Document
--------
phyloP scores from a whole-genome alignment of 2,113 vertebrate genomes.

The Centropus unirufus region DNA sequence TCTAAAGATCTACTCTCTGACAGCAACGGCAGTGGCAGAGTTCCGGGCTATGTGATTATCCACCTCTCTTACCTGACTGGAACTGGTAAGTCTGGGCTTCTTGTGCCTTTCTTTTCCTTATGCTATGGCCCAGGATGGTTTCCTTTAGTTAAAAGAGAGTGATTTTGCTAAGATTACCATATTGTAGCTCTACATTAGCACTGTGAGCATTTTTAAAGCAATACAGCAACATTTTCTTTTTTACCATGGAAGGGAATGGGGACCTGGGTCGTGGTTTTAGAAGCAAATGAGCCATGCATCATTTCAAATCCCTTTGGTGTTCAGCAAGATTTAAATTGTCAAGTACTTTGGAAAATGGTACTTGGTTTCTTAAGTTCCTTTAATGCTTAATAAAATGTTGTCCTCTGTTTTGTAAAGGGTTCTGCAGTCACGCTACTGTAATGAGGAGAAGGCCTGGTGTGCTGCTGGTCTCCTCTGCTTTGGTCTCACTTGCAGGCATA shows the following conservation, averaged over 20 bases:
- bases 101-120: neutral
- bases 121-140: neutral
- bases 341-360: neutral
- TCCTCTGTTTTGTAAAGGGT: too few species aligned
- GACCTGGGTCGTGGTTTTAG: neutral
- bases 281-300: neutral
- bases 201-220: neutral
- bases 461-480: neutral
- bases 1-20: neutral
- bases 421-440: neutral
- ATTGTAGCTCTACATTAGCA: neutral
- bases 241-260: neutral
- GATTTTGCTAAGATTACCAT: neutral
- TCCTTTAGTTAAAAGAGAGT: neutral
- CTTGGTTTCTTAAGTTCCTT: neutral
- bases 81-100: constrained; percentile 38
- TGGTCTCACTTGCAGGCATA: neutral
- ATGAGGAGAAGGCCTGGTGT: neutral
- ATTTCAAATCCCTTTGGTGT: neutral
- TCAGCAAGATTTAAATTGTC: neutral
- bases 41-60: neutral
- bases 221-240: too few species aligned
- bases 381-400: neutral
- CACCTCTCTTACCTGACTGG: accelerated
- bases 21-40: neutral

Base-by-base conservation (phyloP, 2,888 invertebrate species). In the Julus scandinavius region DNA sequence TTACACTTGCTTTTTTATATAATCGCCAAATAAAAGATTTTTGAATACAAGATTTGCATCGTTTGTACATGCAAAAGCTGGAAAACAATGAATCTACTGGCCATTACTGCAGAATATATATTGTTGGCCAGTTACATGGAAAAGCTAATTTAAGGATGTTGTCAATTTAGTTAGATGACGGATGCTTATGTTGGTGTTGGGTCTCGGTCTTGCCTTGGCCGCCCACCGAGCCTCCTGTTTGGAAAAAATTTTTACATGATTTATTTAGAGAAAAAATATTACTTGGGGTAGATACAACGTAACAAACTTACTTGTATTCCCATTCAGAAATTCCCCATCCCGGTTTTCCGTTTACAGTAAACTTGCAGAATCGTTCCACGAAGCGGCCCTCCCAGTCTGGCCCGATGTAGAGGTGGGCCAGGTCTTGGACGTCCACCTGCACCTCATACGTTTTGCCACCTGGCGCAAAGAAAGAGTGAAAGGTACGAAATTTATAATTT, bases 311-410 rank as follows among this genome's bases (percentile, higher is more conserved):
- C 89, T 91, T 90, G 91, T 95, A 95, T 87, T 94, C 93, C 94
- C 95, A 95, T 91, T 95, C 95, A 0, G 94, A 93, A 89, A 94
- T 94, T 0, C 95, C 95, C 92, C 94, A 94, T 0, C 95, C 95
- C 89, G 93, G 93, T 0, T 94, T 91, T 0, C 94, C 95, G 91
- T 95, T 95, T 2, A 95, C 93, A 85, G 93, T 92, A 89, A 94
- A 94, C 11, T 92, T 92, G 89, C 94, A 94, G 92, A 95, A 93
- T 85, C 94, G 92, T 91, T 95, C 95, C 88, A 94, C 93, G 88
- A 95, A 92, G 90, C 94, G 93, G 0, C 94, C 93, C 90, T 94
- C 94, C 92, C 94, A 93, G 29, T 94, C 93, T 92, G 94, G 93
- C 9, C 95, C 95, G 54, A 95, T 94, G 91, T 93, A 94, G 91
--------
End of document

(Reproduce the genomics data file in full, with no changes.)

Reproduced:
phyloP scores from a whole-genome alignment of 2,113 vertebrate genomes.

The Centropus unirufus region DNA sequence TCTAAAGATCTACTCTCTGACAGCAACGGCAGTGGCAGAGTTCCGGGCTATGTGATTATCCACCTCTCTTACCTGACTGGAACTGGTAAGTCTGGGCTTCTTGTGCCTTTCTTTTCCTTATGCTATGGCCCAGGATGGTTTCCTTTAGTTAAAAGAGAGTGATTTTGCTAAGATTACCATATTGTAGCTCTACATTAGCACTGTGAGCATTTTTAAAGCAATACAGCAACATTTTCTTTTTTACCATGGAAGGGAATGGGGACCTGGGTCGTGGTTTTAGAAGCAAATGAGCCATGCATCATTTCAAATCCCTTTGGTGTTCAGCAAGATTTAAATTGTCAAGTACTTTGGAAAATGGTACTTGGTTTCTTAAGTTCCTTTAATGCTTAATAAAATGTTGTCCTCTGTTTTGTAAAGGGTTCTGCAGTCACGCTACTGTAATGAGGAGAAGGCCTGGTGTGCTGCTGGTCTCCTCTGCTTTGGTCTCACTTGCAGGCATA shows the following conservation, averaged over 20 bases:
- bases 101-120: neutral
- bases 121-140: neutral
- bases 341-360: neutral
- TCCTCTGTTTTGTAAAGGGT: too few species aligned
- GACCTGGGTCGTGGTTTTAG: neutral
- bases 281-300: neutral
- bases 201-220: neutral
- bases 461-480: neutral
- bases 1-20: neutral
- bases 421-440: neutral
- ATTGTAGCTCTACATTAGCA: neutral
- bases 241-260: neutral
- GATTTTGCTAAGATTACCAT: neutral
- TCCTTTAGTTAAAAGAGAGT: neutral
- CTTGGTTTCTTAAGTTCCTT: neutral
- bases 81-100: constrained; percentile 38
- TGGTCTCACTTGCAGGCATA: neutral
- ATGAGGAGAAGGCCTGGTGT: neutral
- ATTTCAAATCCCTTTGGTGT: neutral
- TCAGCAAGATTTAAATTGTC: neutral
- bases 41-60: neutral
- bases 221-240: too few species aligned
- bases 381-400: neutral
- CACCTCTCTTACCTGACTGG: accelerated
- bases 21-40: neutral

Base-by-base conservation (phyloP, 2,888 invertebrate species). In the Julus scandinavius region DNA sequence TTACACTTGCTTTTTTATATAATCGCCAAATAAAAGATTTTTGAATACAAGATTTGCATCGTTTGTACATGCAAAAGCTGGAAAACAATGAATCTACTGGCCATTACTGCAGAATATATATTGTTGGCCAGTTACATGGAAAAGCTAATTTAAGGATGTTGTCAATTTAGTTAGATGACGGATGCTTATGTTGGTGTTGGGTCTCGGTCTTGCCTTGGCCGCCCACCGAGCCTCCTGTTTGGAAAAAATTTTTACATGATTTATTTAGAGAAAAAATATTACTTGGGGTAGATACAACGTAACAAACTTACTTGTATTCCCATTCAGAAATTCCCCATCCCGGTTTTCCGTTTACAGTAAACTTGCAGAATCGTTCCACGAAGCGGCCCTCCCAGTCTGGCCCGATGTAGAGGTGGGCCAGGTCTTGGACGTCCACCTGCACCTCATACGTTTTGCCACCTGGCGCAAAGAAAGAGTGAAAGGTACGAAATTTATAATTT, bases 311-410 rank as follows among this genome's bases (percentile, higher is more conserved):
- C 89, T 91, T 90, G 91, T 95, A 95, T 87, T 94, C 93, C 94
- C 95, A 95, T 91, T 95, C 95, A 0, G 94, A 93, A 89, A 94
- T 94, T 0, C 95, C 95, C 92, C 94, A 94, T 0, C 95, C 95
- C 89, G 93, G 93, T 0, T 94, T 91, T 0, C 94, C 95, G 91
- T 95, T 95, T 2, A 95, C 93, A 85, G 93, T 92, A 89, A 94
- A 94, C 11, T 92, T 92, G 89, C 94, A 94, G 92, A 95, A 93
- T 85, C 94, G 92, T 91, T 95, C 95, C 88, A 94, C 93, G 88
- A 95, A 92, G 90, C 94, G 93, G 0, C 94, C 93, C 90, T 94
- C 94, C 92, C 94, A 93, G 29, T 94, C 93, T 92, G 94, G 93
- C 9, C 95, C 95, G 54, A 95, T 94, G 91, T 93, A 94, G 91